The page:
but he did not begin the publication of it till fourteen years after Wilson's death. Both men went directly to Nature and underwent incredible hardships in exploring the woods and marshes in quest of their material. Audubon's rambles were much wider, and extended over a much longer period of time. Wilson, too, contemplated a work upon our quadrupeds, but did not live to begin it. Audubon was blessed with good health, length of years, a devoted and self-sacrificing wife, and a buoyant, sanguine, and elastic disposition. He had the heavenly gift of enthusiasm—a passionate love for the work he set out to do. He was a natural hunter, roamer, woodsman; as unworldly as a child, and as simple and transparent. We have had better trained and more scientific ornithologists since his day, but none with his abandon and poetic fervour in the study of our birds.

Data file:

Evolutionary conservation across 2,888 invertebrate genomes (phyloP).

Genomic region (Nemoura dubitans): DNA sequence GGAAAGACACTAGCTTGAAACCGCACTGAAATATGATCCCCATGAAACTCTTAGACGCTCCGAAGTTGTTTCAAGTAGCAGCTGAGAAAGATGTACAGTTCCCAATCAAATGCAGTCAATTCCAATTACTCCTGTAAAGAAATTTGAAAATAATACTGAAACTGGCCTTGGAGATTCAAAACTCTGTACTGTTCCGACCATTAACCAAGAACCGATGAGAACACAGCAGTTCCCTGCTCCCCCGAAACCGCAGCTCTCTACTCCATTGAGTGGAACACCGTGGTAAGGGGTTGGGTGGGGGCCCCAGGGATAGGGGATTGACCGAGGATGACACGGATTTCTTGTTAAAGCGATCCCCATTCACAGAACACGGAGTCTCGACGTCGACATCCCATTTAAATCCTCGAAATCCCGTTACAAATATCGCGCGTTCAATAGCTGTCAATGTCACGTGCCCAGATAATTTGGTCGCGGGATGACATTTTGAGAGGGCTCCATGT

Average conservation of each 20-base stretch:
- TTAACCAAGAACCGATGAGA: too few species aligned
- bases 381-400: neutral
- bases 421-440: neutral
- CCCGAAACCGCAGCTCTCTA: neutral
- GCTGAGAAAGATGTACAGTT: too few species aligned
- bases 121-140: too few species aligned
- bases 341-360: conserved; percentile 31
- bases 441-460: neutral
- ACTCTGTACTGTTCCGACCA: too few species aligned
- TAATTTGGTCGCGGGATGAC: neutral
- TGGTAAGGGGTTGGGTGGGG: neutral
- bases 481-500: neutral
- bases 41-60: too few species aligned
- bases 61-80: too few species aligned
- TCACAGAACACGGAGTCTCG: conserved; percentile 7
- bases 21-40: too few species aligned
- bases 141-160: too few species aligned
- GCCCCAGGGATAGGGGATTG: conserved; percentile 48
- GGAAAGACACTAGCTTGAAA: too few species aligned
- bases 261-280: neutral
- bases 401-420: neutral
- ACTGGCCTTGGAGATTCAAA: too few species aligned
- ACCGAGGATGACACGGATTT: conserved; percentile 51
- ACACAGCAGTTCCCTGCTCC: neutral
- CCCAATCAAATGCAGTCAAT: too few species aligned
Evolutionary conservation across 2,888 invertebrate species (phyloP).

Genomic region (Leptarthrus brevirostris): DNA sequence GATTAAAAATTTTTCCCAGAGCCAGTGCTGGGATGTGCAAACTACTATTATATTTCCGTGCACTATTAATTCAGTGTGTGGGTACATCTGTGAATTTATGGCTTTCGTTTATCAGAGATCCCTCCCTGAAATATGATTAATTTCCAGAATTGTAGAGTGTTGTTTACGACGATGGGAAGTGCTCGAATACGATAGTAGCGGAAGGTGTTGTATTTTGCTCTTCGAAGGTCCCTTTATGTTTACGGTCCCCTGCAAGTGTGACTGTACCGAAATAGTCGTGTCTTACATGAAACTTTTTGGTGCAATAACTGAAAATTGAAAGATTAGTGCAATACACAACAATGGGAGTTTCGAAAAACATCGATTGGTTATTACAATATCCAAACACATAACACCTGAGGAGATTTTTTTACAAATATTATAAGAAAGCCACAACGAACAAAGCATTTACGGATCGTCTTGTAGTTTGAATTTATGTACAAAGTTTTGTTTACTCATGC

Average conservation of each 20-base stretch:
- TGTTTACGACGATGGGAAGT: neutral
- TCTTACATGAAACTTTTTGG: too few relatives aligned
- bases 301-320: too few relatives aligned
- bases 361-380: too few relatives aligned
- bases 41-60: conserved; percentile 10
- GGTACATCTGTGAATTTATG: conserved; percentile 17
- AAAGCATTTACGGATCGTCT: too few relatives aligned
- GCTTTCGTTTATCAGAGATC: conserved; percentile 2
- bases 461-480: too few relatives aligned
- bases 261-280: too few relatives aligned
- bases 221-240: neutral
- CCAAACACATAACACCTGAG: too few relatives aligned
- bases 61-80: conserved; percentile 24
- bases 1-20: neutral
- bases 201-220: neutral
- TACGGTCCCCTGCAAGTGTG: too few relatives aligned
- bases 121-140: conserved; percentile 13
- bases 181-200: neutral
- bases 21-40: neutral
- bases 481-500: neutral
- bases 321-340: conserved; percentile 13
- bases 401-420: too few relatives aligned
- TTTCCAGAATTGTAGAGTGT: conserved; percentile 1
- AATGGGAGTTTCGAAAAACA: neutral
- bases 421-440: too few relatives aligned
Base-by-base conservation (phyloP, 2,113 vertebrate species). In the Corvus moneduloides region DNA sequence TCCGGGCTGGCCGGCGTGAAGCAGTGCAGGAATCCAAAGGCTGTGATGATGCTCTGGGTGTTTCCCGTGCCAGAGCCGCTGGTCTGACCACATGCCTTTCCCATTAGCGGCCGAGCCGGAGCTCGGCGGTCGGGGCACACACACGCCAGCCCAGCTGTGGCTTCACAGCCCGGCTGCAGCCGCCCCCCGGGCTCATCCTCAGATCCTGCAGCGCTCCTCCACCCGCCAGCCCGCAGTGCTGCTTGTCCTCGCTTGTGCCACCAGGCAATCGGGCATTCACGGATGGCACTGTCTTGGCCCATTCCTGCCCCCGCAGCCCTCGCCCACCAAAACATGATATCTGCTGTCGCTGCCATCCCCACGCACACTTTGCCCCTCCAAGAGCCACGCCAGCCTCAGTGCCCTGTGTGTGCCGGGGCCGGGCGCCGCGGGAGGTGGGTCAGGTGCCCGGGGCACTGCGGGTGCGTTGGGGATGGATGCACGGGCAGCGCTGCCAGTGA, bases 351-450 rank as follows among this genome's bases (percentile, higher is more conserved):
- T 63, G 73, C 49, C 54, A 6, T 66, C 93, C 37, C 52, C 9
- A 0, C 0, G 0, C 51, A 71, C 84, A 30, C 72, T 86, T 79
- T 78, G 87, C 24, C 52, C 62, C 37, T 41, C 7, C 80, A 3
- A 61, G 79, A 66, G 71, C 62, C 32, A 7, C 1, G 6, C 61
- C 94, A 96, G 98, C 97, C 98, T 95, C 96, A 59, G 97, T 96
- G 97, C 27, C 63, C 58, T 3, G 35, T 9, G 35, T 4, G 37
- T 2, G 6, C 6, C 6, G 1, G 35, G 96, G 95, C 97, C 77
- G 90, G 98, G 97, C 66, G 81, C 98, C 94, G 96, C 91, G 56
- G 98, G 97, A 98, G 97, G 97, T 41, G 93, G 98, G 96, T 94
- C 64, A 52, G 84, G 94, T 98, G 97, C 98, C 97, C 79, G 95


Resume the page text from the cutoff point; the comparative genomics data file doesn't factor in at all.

Both men were famous pedestrians and often walked hundreds of miles at a stretch. They were natural explorers and voyagers.